“Higher education was a dream of mine I knew I had to fulfill,” she said. “Being a college student taught me that you can achieve anything as long as you put your mind to it, and I now feel the same about my post-graduation goals.”
Jungen spent her youth almost entirely in South America, raised by missionary parents who fostered her appreciation for world cultures. But she had her sights set on a college education and moved to the U.S. a few years ago to attend Dutchess Community College and then SUNY New Paltz.
While her childhood abroad motivated her to join the U.S. Peace Corps, her education from SUNY New Paltz prepared her for her inspiring next step. Starting this fall, she will serve as an English teacher at a primary school in the South African province of Mpumalanga.
“What drew me to apply for the Peace Corps was the long-term work of developing relationships with different communities,” she said. “When you’re devoting your life to serving people in another country, it allows you to form meaningful relationships with the locals.”
Members of the Peace Corps Volunteers, a federal agency that trains and deploys skilled people of all ages to provide economic, social, and educational support to developing nations, serve two-year terms following three months of training. While in service, projects are centered around the community’s self-identified need, and the volunteer’s skill set and previous work experience, and Volunteers often stay with a host family during the course of their service.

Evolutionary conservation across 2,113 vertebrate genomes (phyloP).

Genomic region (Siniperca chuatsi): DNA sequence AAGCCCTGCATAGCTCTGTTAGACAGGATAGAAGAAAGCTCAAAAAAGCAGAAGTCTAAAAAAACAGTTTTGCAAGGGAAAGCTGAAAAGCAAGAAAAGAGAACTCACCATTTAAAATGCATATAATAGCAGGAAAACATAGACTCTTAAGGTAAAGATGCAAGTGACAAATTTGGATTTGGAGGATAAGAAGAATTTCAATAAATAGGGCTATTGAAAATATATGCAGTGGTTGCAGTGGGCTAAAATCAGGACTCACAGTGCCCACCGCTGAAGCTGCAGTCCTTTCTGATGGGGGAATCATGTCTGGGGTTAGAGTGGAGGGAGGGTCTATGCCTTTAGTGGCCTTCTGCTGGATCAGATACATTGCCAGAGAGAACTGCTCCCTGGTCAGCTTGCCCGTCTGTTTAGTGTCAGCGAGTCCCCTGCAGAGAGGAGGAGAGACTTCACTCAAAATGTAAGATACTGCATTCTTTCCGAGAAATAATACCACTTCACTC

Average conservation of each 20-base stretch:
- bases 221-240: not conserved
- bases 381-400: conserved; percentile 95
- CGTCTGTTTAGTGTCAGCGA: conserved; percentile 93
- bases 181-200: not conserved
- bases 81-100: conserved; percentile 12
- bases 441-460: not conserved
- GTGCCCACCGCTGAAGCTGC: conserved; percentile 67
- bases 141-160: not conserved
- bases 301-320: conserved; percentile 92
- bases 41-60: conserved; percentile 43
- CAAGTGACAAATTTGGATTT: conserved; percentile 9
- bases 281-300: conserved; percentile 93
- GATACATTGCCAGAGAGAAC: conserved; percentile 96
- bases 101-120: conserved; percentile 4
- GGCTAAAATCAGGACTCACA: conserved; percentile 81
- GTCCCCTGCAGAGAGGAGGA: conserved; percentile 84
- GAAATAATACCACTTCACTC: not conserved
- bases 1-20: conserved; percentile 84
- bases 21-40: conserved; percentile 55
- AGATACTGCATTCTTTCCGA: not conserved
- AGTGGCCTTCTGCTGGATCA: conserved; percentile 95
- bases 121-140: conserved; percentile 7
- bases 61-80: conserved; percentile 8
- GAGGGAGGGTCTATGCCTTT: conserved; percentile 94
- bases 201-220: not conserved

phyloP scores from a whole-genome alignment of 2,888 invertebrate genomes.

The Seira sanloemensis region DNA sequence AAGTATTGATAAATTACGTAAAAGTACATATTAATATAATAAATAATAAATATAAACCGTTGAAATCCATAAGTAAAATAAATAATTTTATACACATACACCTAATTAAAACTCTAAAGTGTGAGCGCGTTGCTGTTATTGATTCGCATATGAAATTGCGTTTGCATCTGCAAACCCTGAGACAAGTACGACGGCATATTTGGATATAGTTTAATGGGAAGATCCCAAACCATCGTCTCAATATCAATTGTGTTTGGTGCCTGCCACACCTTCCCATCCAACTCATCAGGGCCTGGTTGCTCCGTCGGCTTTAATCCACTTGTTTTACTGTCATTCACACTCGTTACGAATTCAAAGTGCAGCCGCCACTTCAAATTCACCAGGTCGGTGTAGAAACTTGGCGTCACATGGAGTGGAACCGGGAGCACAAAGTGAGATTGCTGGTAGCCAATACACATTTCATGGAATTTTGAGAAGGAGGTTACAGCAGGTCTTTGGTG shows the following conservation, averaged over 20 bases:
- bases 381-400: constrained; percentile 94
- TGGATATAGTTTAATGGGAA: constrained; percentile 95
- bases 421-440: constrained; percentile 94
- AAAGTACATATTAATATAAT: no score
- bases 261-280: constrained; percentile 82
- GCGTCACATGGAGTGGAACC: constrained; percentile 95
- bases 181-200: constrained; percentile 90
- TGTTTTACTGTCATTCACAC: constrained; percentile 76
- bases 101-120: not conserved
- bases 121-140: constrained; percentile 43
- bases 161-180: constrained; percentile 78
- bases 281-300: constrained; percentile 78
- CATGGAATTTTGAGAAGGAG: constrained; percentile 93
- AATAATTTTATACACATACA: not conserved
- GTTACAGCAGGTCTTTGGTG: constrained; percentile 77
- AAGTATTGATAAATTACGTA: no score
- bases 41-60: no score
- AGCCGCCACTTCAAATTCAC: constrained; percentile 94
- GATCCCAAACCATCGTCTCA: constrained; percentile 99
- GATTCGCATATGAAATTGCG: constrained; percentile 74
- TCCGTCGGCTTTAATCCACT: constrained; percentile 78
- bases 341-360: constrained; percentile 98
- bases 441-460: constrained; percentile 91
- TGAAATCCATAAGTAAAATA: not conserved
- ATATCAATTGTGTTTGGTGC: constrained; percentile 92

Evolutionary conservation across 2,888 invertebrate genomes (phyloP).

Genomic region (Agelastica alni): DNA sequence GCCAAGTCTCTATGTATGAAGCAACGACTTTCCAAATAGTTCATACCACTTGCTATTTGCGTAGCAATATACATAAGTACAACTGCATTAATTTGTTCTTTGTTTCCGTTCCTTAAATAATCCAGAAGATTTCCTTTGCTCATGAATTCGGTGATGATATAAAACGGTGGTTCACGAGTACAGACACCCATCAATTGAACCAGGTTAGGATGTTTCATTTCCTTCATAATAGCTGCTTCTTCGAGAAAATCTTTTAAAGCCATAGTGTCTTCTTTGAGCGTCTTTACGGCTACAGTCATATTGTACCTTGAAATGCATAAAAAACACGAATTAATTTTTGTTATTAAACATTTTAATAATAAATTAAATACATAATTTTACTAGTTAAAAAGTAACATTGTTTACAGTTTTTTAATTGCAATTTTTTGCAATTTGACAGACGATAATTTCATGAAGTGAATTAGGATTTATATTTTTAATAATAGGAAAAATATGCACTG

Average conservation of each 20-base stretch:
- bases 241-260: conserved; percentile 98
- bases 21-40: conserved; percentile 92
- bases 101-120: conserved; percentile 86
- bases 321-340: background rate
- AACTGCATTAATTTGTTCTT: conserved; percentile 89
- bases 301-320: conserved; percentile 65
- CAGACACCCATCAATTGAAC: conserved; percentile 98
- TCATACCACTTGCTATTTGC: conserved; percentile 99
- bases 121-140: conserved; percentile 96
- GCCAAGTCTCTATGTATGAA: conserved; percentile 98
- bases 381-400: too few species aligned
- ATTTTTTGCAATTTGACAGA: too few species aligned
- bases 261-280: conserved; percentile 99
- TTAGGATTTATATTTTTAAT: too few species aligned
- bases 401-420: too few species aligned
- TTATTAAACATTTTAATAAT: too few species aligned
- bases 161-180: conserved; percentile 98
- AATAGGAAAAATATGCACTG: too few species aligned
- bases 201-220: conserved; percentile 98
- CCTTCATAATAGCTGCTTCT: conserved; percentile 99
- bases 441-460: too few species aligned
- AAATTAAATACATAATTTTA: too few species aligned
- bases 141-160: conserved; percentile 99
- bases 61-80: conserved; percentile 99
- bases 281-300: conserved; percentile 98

“I’ve been preparing for this my whole life,” she said. “I knew I was going to spend the next chapter of my life following graduation traveling and making a contribution to society.”
Jungen credits her faculty mentors at New Paltz, Associate Professors of English Jackie George and Heinz Insu Fenkl, for affirming her ambition of going into public service abroad.
“They saw my passion and dedication in classes, and their validation of my hard work helped give me the confidence in both my life decisions and academic decisions,” she said.
Following her two-year commitment, Jungen hopes to apply her experience in South Africa towards a future teaching career, either in the areas of English as a New Language or elementary education.
“Teaching is one of my passions,” she said. “I think this experience with steer me on the path to becoming an educator and raising children’s awareness of different world cultures.”
For fellow alumni looking to follow in her footsteps, Jungen has three simple words of advice: “Go for it!”
“If you’re passionate about helping people and seeing the world while gaining experience, there is nothing that should stop you,” she added.
Interested in teaching English as a New Language? Click here to learn more about New Paltz’s Master of Science in Second Language Education.